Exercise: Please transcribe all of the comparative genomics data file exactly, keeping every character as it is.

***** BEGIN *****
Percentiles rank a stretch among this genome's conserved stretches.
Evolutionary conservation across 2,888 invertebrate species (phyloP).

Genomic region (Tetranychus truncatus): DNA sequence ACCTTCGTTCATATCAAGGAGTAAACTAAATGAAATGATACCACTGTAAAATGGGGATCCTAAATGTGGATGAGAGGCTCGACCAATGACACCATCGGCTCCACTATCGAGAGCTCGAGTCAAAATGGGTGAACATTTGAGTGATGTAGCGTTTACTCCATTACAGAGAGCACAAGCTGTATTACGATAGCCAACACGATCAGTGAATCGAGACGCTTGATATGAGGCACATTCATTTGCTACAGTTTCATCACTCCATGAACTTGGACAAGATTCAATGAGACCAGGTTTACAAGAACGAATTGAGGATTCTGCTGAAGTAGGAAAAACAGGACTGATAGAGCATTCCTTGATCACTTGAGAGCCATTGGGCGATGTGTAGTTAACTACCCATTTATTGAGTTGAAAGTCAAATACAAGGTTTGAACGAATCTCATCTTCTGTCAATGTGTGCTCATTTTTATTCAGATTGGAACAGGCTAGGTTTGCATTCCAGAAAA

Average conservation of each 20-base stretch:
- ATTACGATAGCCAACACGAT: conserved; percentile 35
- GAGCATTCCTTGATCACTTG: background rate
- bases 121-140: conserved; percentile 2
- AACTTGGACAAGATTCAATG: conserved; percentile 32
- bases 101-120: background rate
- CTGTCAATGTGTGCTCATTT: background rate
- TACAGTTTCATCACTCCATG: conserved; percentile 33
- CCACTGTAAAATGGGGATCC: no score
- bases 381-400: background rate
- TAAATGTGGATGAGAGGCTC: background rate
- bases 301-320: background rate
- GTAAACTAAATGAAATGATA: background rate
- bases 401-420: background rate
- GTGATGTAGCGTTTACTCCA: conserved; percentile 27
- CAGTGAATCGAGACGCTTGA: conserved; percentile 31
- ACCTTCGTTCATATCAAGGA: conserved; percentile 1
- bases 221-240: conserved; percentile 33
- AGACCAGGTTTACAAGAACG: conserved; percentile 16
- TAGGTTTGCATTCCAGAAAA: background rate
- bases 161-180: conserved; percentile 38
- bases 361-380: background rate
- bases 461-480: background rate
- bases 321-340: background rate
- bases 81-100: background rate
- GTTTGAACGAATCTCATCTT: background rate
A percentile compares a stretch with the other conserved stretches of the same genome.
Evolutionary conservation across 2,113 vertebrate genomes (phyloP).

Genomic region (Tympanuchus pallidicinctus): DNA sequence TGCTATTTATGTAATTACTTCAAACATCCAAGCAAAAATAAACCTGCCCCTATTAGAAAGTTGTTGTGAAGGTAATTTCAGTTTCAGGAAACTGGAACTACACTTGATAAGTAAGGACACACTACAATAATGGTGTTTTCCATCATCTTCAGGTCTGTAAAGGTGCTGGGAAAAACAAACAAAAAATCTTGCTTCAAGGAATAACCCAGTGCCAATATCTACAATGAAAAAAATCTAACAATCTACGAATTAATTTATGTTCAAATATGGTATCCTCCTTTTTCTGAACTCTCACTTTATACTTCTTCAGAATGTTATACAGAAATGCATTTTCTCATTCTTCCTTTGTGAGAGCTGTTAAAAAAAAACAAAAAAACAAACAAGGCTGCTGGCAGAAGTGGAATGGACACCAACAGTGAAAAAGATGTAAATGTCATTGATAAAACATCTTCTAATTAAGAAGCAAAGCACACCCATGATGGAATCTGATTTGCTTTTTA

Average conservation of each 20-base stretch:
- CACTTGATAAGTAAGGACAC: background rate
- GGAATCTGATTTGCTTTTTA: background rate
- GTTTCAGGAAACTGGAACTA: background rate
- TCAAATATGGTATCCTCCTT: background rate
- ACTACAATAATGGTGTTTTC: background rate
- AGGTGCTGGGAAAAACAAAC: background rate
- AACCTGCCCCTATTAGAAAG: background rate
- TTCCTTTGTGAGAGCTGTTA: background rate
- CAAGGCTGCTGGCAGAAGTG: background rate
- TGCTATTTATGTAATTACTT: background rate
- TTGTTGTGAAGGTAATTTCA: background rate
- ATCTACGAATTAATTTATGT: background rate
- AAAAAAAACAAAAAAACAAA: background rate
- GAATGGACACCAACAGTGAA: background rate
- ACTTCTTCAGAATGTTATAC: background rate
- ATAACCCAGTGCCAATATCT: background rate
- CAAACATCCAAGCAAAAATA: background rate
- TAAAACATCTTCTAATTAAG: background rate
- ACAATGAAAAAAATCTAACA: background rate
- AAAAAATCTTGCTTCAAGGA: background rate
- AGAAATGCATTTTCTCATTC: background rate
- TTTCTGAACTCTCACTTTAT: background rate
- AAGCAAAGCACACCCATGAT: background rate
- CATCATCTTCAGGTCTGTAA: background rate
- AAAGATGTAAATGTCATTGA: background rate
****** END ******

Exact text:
Percentiles rank a stretch among this genome's conserved stretches.
Evolutionary conservation across 2,888 invertebrate species (phyloP).

Genomic region (Tetranychus truncatus): DNA sequence ACCTTCGTTCATATCAAGGAGTAAACTAAATGAAATGATACCACTGTAAAATGGGGATCCTAAATGTGGATGAGAGGCTCGACCAATGACACCATCGGCTCCACTATCGAGAGCTCGAGTCAAAATGGGTGAACATTTGAGTGATGTAGCGTTTACTCCATTACAGAGAGCACAAGCTGTATTACGATAGCCAACACGATCAGTGAATCGAGACGCTTGATATGAGGCACATTCATTTGCTACAGTTTCATCACTCCATGAACTTGGACAAGATTCAATGAGACCAGGTTTACAAGAACGAATTGAGGATTCTGCTGAAGTAGGAAAAACAGGACTGATAGAGCATTCCTTGATCACTTGAGAGCCATTGGGCGATGTGTAGTTAACTACCCATTTATTGAGTTGAAAGTCAAATACAAGGTTTGAACGAATCTCATCTTCTGTCAATGTGTGCTCATTTTTATTCAGATTGGAACAGGCTAGGTTTGCATTCCAGAAAA

Average conservation of each 20-base stretch:
- ATTACGATAGCCAACACGAT: conserved; percentile 35
- GAGCATTCCTTGATCACTTG: background rate
- bases 121-140: conserved; percentile 2
- AACTTGGACAAGATTCAATG: conserved; percentile 32
- bases 101-120: background rate
- CTGTCAATGTGTGCTCATTT: background rate
- TACAGTTTCATCACTCCATG: conserved; percentile 33
- CCACTGTAAAATGGGGATCC: no score
- bases 381-400: background rate
- TAAATGTGGATGAGAGGCTC: background rate
- bases 301-320: background rate
- GTAAACTAAATGAAATGATA: background rate
- bases 401-420: background rate
- GTGATGTAGCGTTTACTCCA: conserved; percentile 27
- CAGTGAATCGAGACGCTTGA: conserved; percentile 31
- ACCTTCGTTCATATCAAGGA: conserved; percentile 1
- bases 221-240: conserved; percentile 33
- AGACCAGGTTTACAAGAACG: conserved; percentile 16
- TAGGTTTGCATTCCAGAAAA: background rate
- bases 161-180: conserved; percentile 38
- bases 361-380: background rate
- bases 461-480: background rate
- bases 321-340: background rate
- bases 81-100: background rate
- GTTTGAACGAATCTCATCTT: background rate
A percentile compares a stretch with the other conserved stretches of the same genome.
Evolutionary conservation across 2,113 vertebrate genomes (phyloP).

Genomic region (Tympanuchus pallidicinctus): DNA sequence TGCTATTTATGTAATTACTTCAAACATCCAAGCAAAAATAAACCTGCCCCTATTAGAAAGTTGTTGTGAAGGTAATTTCAGTTTCAGGAAACTGGAACTACACTTGATAAGTAAGGACACACTACAATAATGGTGTTTTCCATCATCTTCAGGTCTGTAAAGGTGCTGGGAAAAACAAACAAAAAATCTTGCTTCAAGGAATAACCCAGTGCCAATATCTACAATGAAAAAAATCTAACAATCTACGAATTAATTTATGTTCAAATATGGTATCCTCCTTTTTCTGAACTCTCACTTTATACTTCTTCAGAATGTTATACAGAAATGCATTTTCTCATTCTTCCTTTGTGAGAGCTGTTAAAAAAAAACAAAAAAACAAACAAGGCTGCTGGCAGAAGTGGAATGGACACCAACAGTGAAAAAGATGTAAATGTCATTGATAAAACATCTTCTAATTAAGAAGCAAAGCACACCCATGATGGAATCTGATTTGCTTTTTA

Average conservation of each 20-base stretch:
- CACTTGATAAGTAAGGACAC: background rate
- GGAATCTGATTTGCTTTTTA: background rate
- GTTTCAGGAAACTGGAACTA: background rate
- TCAAATATGGTATCCTCCTT: background rate
- ACTACAATAATGGTGTTTTC: background rate
- AGGTGCTGGGAAAAACAAAC: background rate
- AACCTGCCCCTATTAGAAAG: background rate
- TTCCTTTGTGAGAGCTGTTA: background rate
- CAAGGCTGCTGGCAGAAGTG: background rate
- TGCTATTTATGTAATTACTT: background rate
- TTGTTGTGAAGGTAATTTCA: background rate
- ATCTACGAATTAATTTATGT: background rate
- AAAAAAAACAAAAAAACAAA: background rate
- GAATGGACACCAACAGTGAA: background rate
- ACTTCTTCAGAATGTTATAC: background rate
- ATAACCCAGTGCCAATATCT: background rate
- CAAACATCCAAGCAAAAATA: background rate
- TAAAACATCTTCTAATTAAG: background rate
- ACAATGAAAAAAATCTAACA: background rate
- AAAAAATCTTGCTTCAAGGA: background rate
- AGAAATGCATTTTCTCATTC: background rate
- TTTCTGAACTCTCACTTTAT: background rate
- AAGCAAAGCACACCCATGAT: background rate
- CATCATCTTCAGGTCTGTAA: background rate
- AAAGATGTAAATGTCATTGA: background rate